August 24, 2015 • Category: Main Dish, Salads, Mezze/Appetizers
Heat and humidity definitely affect one’s appetite. One can easily spend the day drinking juices or slurping on slushes, smoothies and sorbets. For a meal option, how about fattoush? Just throw-in all the veggies leftover in your fridge, dice them up, toast some pita croutons, and sprinkle good sumac, olive oil and lemon juice.
This salad is as essential to a Lebanese mezze as hummus. An essential feature of this salad is sumac, now a well-known spice among foodies in the US. The reason sumac is used is because it grows wild all over the Lebanese mountains, and when used in cooking adds a nice sour note to the dish. It was a way to make do, as lemons or citrus is not available year-round, and sumac, once dried in the sun and ground, can be used for the whole year.
Another essential element of this salad is purslane, aka portulaca oleracea, aka ba’leh in arabic, aka verdolaga in Mexico and Latin America. The purslane also grows wild in the mountains, and not just in Lebanon, but just about everywhere. It is considered a weed, as it grows in the tiniest places, even in the middle of a concrete parking lot, and spreads everywhere. It is also a very nutritious weed! It is unfortunately not that widespread for consumption in the US yet, but one can easily find it in Latino supermarkets in the produce section under the name verdolaga.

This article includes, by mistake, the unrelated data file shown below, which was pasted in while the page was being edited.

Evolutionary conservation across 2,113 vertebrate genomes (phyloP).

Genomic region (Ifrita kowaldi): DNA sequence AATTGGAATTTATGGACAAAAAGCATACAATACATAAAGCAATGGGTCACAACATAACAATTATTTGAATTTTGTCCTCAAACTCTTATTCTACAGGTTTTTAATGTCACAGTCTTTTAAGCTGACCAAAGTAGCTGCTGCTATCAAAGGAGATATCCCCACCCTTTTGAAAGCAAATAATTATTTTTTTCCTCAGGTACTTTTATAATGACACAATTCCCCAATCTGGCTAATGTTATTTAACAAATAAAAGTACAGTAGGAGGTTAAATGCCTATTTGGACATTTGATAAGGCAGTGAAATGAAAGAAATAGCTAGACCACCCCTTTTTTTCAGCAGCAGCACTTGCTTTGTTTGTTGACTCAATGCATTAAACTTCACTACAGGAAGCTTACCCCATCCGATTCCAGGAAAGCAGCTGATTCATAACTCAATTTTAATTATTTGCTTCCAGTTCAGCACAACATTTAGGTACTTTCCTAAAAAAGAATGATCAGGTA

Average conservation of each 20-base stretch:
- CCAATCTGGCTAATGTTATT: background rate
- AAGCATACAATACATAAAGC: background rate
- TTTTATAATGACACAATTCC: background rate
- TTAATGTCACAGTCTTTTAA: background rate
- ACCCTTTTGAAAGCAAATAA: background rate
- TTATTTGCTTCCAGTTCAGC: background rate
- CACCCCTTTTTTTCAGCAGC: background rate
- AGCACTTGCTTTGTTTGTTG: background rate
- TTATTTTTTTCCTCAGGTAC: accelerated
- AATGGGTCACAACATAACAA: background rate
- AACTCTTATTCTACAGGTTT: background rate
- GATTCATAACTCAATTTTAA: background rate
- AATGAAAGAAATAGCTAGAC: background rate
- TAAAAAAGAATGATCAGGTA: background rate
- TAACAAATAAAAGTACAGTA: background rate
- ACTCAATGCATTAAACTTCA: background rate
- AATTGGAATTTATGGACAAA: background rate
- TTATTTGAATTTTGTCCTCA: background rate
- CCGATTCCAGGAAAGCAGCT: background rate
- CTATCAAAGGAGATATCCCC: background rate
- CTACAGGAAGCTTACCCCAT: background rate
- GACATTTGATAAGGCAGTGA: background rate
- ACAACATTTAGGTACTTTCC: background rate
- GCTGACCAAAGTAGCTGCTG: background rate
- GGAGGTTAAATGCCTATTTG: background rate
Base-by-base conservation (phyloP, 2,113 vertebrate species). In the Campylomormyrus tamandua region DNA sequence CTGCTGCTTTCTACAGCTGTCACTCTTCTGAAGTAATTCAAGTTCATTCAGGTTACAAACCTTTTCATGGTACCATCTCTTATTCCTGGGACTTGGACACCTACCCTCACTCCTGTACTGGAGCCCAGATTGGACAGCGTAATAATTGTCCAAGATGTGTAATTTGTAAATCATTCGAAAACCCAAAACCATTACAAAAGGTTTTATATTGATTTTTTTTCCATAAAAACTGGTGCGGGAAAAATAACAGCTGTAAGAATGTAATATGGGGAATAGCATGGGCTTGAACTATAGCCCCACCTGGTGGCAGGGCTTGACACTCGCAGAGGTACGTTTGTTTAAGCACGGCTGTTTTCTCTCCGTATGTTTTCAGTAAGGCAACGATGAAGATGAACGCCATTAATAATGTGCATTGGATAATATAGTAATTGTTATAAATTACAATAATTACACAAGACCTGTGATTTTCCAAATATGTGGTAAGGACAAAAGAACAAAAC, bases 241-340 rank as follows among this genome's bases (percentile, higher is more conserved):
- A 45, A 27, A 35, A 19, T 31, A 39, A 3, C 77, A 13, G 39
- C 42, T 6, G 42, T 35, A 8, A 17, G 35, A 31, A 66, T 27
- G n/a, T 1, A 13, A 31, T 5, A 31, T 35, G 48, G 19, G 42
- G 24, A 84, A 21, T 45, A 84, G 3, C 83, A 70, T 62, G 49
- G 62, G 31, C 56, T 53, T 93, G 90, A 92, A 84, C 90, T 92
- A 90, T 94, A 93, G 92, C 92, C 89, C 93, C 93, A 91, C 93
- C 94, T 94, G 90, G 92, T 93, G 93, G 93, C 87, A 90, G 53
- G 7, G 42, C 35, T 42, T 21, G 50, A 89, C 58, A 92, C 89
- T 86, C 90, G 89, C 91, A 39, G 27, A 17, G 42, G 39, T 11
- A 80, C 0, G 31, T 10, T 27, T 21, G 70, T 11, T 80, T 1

If you would like to see me making some fattoush, this video was shot on location in the Lebanese mountains.
Fattoush saladJoumana Accad Mediterranean, Middle Eastern August 24, 2015 Main Dish, Salads, Mezze/Appetizers, purslane, mixed veggies, sumac, garlic, tagged, salad, lebanesefood, fattoush,
Prep Time: 45 minutes
- 2 large lemons (about 1/3 to 1/2 cup juice)
- 3/4 cup EVOO
- 1/4 cup sumac (soaked in the lemon juice)
- 1 tsp garlic paste (about 2 or 3 cloves mashed with salt in a mortar)
For the salad:
- 1 Romaine lettuce, torn into bite-size pieces
- 1 or 2 bunches of purslane, leaves only
- 6 cucumbers, peeled, and sliced (best to use Persian or Armenian cucumbers)
- 6 medium tomatoes, diced
- 1 bunch radishes, sliced (see Note)
- 1 bunch green onions, sliced
- 1 cup chopped Italian parsley
- 1/2 cup chopped mint leaves
- 1 green bell pepper, diced small
2 to 4 cups fried pita croutons
- Whisk the salad dressing ingredients in a salad bowl. Add the salad ingredients and toss to combine.
- Top the salad with the croutons and toss gently to mix. Serve immediately. Sahtein!
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10 Comments • Comments Feed
A wonderful salad!
On August 24, 2015 at 2:03 pm
Ohh, I didn’t think about sprinkling sumac on salads, Joumana. That sounds delicious and something I’ll definitely be doing as our weather heats up. 🙂
On August 26, 2015 at 2:12 am
I loved watching the video of you making the salad, Joumana! So fresh and delicious. A truly summer salad. I keep forgetting about the sumac in my pantry. Before my tomatoes, cucumbers, peppers and parsley are done for the season I’m trying this!